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Object Oriented CSS, SASS, and HAML

I surprised myself today when I opened up my first HAML document to edit. How have I not used this? However, my reaction wasn’t the common “Whoa, AWESOME!” it was more … “Whoa, this probably allows people to write a lot crap since they have less idea of what they’re doing.”

I’ve fallen in love with Object Oriented CSS (well, I love object-oriented most things … I semi-flipped my shit when I realized that’s essentially what non-relational databases are doing, but I digress …). 

Object Oriented CSS, the wiki says it best:

It’s an approach for writing CSS that’s fast, maintainable, and standards-based. It adds much needed predictability to CSS so that even beginners can participate in writing beautiful websites.

I see OOCSS being a topic among people interested in standards, who want to bring reusable, efficient coding into the front-end space.

On another note, I see lots of developers flipping their shit over HAML (streamlined markup), SASS (CSS preprocessor/variable support), and Compass (mixins). 

I enjoy SASS and Compass for variables and mixins. However, SASS easily lends itself to writing redundant CSS, since you’re essentially writing shorthand CSS that then has the possibility to bloat in size for the end user (see On CSS preprocessors). So while I like Compass for mixins and SASS for the variables, I generally only use them to support planned coding.

Then I saw HAML. An example HAML doc looks like this:

    #date= print_date
    #address= current_user.address

It’s possible for OOCSS and HAML to all play nicely. How do we do OOCSS in HAML?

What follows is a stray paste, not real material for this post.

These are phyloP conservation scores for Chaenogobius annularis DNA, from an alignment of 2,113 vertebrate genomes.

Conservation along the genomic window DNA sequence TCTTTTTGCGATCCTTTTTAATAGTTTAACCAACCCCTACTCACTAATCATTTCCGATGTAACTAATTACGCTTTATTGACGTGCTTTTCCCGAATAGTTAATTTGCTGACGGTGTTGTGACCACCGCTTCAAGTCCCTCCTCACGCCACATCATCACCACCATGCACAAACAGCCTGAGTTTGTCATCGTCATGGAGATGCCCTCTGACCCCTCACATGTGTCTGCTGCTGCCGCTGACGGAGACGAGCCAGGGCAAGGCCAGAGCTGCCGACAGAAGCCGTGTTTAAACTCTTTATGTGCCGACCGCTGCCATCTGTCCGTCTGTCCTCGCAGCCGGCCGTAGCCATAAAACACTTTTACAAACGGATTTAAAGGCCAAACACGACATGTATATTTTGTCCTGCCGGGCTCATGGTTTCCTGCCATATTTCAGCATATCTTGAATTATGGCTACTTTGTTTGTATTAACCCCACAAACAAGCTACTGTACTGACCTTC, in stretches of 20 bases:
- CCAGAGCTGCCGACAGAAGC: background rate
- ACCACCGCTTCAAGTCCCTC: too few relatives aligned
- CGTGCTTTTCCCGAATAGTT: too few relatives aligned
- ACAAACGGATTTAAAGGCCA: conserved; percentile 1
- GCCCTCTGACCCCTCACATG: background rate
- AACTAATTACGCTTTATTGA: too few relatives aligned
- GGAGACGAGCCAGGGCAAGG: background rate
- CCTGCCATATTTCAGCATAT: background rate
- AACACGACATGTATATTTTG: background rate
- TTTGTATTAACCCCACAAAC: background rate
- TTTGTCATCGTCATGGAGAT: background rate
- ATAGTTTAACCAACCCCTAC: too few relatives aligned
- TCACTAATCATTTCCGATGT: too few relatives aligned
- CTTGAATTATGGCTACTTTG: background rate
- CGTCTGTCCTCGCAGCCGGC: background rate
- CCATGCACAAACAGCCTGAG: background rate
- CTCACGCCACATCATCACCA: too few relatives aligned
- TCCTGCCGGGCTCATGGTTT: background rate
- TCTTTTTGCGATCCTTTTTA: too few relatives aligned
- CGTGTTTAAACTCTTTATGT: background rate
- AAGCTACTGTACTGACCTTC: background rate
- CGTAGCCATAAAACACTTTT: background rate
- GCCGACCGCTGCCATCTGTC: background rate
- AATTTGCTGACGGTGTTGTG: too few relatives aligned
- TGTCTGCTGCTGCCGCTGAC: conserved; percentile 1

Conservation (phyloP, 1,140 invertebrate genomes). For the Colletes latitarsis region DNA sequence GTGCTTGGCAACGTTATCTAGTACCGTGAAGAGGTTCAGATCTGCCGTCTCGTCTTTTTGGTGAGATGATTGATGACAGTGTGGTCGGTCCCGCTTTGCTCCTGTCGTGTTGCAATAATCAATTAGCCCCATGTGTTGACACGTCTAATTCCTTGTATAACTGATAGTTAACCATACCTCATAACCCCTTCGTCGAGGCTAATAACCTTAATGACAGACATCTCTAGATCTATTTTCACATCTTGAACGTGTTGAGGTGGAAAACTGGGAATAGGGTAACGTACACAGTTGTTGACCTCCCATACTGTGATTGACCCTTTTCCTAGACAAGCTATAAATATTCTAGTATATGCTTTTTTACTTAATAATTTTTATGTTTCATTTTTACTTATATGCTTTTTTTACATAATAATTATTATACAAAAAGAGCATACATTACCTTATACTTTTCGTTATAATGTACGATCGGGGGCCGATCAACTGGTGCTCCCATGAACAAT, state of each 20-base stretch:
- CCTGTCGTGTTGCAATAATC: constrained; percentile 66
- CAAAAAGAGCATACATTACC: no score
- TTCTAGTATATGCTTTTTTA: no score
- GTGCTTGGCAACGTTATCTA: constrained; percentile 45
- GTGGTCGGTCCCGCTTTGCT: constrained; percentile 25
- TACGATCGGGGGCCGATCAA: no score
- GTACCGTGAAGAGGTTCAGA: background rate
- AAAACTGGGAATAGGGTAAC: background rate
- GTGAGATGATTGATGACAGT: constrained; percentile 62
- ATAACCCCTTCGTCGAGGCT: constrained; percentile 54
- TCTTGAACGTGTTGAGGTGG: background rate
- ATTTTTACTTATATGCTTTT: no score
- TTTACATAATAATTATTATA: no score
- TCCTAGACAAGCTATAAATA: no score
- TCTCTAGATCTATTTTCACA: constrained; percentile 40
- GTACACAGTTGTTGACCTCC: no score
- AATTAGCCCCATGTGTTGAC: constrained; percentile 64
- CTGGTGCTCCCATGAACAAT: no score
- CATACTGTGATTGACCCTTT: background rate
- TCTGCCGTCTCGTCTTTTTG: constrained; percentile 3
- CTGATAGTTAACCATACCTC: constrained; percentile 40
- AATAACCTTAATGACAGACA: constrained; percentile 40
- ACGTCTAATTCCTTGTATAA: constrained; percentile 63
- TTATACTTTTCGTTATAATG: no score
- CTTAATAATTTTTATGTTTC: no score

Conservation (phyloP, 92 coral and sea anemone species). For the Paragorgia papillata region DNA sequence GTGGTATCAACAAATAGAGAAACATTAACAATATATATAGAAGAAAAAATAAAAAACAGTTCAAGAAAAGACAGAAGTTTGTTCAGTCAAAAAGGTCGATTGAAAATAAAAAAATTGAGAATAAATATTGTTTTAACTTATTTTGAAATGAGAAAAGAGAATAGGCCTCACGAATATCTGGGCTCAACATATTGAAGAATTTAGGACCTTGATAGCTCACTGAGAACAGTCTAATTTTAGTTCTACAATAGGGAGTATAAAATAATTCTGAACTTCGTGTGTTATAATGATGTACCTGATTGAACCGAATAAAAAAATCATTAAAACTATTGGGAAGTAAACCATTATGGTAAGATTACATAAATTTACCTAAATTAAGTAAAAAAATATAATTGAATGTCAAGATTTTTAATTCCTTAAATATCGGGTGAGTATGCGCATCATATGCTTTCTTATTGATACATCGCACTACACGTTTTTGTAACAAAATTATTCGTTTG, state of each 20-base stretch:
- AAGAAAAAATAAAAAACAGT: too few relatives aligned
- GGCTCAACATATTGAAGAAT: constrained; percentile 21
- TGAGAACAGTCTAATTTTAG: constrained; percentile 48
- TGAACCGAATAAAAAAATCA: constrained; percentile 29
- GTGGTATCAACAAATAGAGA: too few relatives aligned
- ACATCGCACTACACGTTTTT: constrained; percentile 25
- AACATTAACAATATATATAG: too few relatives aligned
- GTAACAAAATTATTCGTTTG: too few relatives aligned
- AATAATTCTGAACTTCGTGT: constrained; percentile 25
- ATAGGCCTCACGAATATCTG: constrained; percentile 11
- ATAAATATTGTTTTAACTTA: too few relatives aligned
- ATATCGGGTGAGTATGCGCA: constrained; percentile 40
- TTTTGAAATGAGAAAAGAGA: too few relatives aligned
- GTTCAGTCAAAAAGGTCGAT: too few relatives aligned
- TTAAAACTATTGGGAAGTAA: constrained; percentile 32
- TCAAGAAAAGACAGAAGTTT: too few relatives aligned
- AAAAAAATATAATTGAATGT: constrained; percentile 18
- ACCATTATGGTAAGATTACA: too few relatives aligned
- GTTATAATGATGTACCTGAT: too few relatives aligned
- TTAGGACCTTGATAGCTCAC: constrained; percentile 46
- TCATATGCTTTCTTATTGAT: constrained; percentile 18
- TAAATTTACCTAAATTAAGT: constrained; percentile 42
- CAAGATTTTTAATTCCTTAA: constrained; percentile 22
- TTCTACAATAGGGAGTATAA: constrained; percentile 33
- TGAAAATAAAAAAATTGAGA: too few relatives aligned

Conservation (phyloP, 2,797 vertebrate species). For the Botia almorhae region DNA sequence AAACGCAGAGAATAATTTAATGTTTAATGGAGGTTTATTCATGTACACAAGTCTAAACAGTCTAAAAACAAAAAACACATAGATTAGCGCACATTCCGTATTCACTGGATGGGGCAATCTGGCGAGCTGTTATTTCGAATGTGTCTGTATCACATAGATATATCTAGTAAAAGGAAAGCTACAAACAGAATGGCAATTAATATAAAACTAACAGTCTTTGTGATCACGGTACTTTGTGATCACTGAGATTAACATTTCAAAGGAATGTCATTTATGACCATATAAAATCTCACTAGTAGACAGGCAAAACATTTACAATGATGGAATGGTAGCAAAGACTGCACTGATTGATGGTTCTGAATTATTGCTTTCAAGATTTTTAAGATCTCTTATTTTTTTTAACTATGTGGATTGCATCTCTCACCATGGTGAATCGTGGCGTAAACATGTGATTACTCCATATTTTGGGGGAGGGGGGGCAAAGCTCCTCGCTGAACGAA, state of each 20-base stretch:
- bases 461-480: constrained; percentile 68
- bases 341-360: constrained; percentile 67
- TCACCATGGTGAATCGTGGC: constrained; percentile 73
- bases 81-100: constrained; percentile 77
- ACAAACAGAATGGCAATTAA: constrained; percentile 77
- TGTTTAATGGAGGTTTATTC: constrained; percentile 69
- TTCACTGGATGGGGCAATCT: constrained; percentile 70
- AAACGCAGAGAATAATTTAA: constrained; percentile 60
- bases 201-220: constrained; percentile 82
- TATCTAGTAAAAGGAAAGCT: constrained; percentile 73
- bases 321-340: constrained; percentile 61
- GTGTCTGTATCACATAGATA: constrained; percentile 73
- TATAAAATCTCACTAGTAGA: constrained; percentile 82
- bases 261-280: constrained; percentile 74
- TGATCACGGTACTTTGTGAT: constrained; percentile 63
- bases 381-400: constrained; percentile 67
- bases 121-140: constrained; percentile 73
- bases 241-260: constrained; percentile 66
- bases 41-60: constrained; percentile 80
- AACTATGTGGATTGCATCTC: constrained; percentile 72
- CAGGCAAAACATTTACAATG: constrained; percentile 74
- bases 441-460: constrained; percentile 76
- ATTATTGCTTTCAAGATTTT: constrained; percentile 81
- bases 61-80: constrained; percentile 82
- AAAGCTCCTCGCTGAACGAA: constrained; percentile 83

%p Here is some text.

… It’s not hard, and with very little discipline, very doable in day to day coding. In the above example, the HAML generates the following:

<div class=’unit size1of4′>
    <p>Here is some text.</p>

Not bad.

Any opinions on using preprocessors for styling and markup? Are you working with OOCSS? What are your thoughts?

One Reply to “Object Oriented CSS, SASS, and HAML”

  1. I love how OOCSS addresses CSS bloat, but I still bristle at the presentation-specific classes. I’ve found that Sass addresses this nicely and has the tools to solve the bloat issue you mentioned. It’s true that poor use of mixins will lead to unnecessary duplicate code, so I’ve found that a good practice is to only use a mixin if that mixin changes the output css in some way. In other words, it doesn’t just spit out css without doing some operations on a variable. If I follow that rule then the output will always be unique css. When I need to simply apply the same styles to multiple selectors, as I would with OOCSS I can use the @extend directive. Which does exactly that. It’s just as easy to write as a mixin or easier, and helps to keep the css very clean.

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